It’s the 5th of November — the Guy Fawkes Gunpowder Treason and Plot day. That particular story has very little personal interest to me except as an historical oddity.
On the other hand, the date came alive again to me recently as I re-watched the really outstanding movie V for Vendetta
The film focuses on V, a shadowy hero/freedom fighter/terrorist, who uses the memory of Guy Fawkes Day as one of the tools to foment a revolution against a totalitarian government.
When a government, or aspect of government, moves toward totalitarianism, seeing no limits to its authority nor any reason to defer to science or facts, and when that government attempts to control the population through misinformation, it is the responsibility of the population to revolt.
The first step is waking them up.
How did this happen? Who’s to blame? Well certainly there are those more responsible than others, and they will be held accountable, but again truth be told, if you’re looking for the guilty, you need only look into a mirror. I know why you did it. I know you were afraid. Who wouldn’t be? War, terror, disease. There were a myriad of problems which conspired to corrupt your reason and rob you of your common sense. Fear got the best of you, and in your panic you turned to the now high chancellor, Adam Sutler. He promised you order, he promised you peace, and all he demanded in return was your silent, obedient consent.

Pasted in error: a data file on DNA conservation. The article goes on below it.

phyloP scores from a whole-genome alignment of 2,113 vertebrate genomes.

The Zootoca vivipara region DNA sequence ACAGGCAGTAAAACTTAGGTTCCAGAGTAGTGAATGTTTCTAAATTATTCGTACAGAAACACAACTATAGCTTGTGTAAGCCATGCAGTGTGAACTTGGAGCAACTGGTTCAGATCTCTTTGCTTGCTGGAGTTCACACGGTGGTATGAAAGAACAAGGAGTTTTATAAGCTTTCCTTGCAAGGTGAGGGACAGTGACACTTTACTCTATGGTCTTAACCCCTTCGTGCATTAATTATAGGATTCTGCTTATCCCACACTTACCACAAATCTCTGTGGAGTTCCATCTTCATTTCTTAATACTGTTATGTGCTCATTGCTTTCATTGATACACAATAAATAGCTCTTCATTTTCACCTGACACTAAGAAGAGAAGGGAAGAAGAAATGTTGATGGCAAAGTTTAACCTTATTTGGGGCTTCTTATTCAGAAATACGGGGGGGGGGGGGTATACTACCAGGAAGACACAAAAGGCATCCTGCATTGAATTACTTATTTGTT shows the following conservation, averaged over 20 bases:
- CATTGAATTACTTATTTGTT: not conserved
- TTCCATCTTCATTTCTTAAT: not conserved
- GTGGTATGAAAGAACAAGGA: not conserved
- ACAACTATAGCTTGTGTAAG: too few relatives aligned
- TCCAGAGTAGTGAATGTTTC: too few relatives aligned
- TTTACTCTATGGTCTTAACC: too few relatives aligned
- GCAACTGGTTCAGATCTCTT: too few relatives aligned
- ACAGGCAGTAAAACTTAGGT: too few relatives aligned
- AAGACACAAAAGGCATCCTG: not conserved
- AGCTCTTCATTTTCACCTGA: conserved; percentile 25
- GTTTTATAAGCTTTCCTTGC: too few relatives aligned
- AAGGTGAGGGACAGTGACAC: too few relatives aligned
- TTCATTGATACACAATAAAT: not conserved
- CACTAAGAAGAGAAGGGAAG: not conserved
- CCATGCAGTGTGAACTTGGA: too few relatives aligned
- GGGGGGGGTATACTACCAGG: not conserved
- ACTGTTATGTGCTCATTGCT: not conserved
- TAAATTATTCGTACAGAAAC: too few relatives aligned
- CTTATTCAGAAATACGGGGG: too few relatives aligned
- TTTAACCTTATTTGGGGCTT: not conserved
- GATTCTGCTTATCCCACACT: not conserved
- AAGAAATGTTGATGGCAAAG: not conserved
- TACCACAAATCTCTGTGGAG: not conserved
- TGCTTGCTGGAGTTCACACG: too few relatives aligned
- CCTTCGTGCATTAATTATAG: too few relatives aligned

Unlike with Guy Fawkes, waking up the population doesn’t mean you need to blow up parliament. I’m a firm believer in finding non-violent means of provoking change. It can seem to take longer, but it also may, in fact, be the only way to actually accomplish the task.
Once the population wakes, a totalitarian-shaped government function may ironically actually help the revolution succeed.
What I found particularly interesting in “V for Vendetta” were the actions of the totalitarian leader Adam Sutler, portrayed compellingly by John Hurt. Once threatened by the awakening of the masses, Sutler reacted (step by step precisely as predicted by V), cracking down more forcefully, leading to incidents that further angered the population, until his demise ultimately came as a byproduct of his own tyranny.
In a way, a similar kind of effect is seen today with the DEA crackdowns on medical marijuana and other similar actions. And it is, perhaps, inevitable. Oddly, once the public objects to totalitarianism, often the only way totalitarians know how to respond is to crank it up even more out of fear of losing power.
When it comes to the drug war, we’ve seen the public begin to wake (slowly, but inexorably). This has caused the drug warriors to double down in an attempt to maintain their power. This leads to incidents and outrages that we can use to help grab the attention of more people who may have only peripherally cared about drug policy. And so on.
People should not be afraid of their governments. Governments should be afraid of their people.